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B.C. lawyer highlights mental health in real estate contracts

With Mental Health Week coming to a close, conversations around mental health in the industry will create a more supportive environment, says the CEO of the B.C. Real Estate Association.
Vancouver-based lawyer Amy Peck says mental health conversations in the real estate industry are needed, especially when there are legal implications.

Understanding the intersection of mental health, mental capacity and its impact on real estate contracts is a pertinent issue for any real estate agent in B.C. 

As the Canadian Mental Health Association's Mental Health Week comes to a close, and Mental Health Month begins in the U.S., one Vancouver-based lawyer is highlighting the intricacies of how determining a person's capacity to enter a contract can impact real estate. 

“It’s an invitation to discuss over the next month or so this intersection between mental health and the legal implications that it might have, because that's not a part of it that's discussed all that often, at least not that I've seen,” said Amy Peck with WT BCA LLP.

Trevor Koot, CEO of the British Columbia Real Estate Association, said in a statement that conversations such as these can promote awareness and education around mental health, in addition to creating an inclusive environment in the industry. 

“Realtors recognize that buying or selling a home can be a stressful experience for everyone involved in a real estate transaction,” said Koot. “Mental health challenges can affect anyone, at any time. That’s why it’s important to maintain an ongoing dialogue around mental wellness and support each other on our mental health journey.”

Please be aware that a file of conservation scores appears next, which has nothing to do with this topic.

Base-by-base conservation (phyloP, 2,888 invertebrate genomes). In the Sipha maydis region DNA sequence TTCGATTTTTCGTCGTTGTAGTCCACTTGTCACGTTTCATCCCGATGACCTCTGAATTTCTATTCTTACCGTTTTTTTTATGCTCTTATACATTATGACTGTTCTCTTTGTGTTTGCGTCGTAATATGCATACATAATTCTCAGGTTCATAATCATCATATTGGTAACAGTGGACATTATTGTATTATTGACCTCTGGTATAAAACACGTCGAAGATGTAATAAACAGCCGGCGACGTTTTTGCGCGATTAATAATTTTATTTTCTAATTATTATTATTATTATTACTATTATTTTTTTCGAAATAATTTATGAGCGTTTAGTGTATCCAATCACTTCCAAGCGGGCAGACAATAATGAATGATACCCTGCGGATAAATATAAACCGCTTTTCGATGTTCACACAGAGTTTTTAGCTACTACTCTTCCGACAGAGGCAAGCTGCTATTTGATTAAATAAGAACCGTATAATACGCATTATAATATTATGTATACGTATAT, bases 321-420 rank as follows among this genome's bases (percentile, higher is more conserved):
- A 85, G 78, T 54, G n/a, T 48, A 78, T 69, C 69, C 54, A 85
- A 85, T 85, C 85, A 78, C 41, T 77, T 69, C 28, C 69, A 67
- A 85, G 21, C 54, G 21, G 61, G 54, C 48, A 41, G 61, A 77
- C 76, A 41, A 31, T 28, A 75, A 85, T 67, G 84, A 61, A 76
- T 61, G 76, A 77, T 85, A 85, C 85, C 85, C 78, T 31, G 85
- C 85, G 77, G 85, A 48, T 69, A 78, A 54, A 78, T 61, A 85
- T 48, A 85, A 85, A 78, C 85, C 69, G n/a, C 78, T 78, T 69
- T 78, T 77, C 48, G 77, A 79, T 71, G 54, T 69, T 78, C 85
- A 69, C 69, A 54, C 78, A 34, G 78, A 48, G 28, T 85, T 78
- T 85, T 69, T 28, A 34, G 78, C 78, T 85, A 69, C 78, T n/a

As a general rule, anyone entering a real estate contract must have the mental understanding, mental capacity, of what the contract terms are, in addition to the legal implications of entering into the agreement.  

“It's very important because if someone doesn't have the capacity to enter into the contract they're signing, then the contract will be treated as though it were never made,” Peck said, adding that this is one of the reasons individuals under 19 are not able to enter into enforceable contracts, unless in rare situations. 

Peck highlighted that the lines can be blurred when it comes to understanding whether someone is dealing with mental health issues and whether they are mentally incapable of entering into a contract. 

B.C. Supreme Court has cautioned against merging these concepts in Binng v Gill, 2022.

“Real estate agents are in a bit of a tough spot, because their business is doing deals but they also have, not only contractual duties to their clients, they've got fiduciary duties to their clients and that is a pretty significant duty,” she said. 

“That often means financial interest, but it can mean a little bit more than that. And these conversations can be delicate. You don't want to invade people's privacy.” 

The bar is high when it comes to determining whether someone is mentally incapable of entering into a contract, the lawyer added. Because of this, the chances of it going unnoticed are “probably pretty small,” she said, adding it's a difficult area to put precise guidelines around. 

“Just because someone is not capable one day doesn't mean that they aren’t capable," she said. "I think what needs to be done is that the issue needs to be raised for consideration and then on a case-by-case basis, real estate agents, managing brokers, lawyers, doctors have to look at the individual cases.”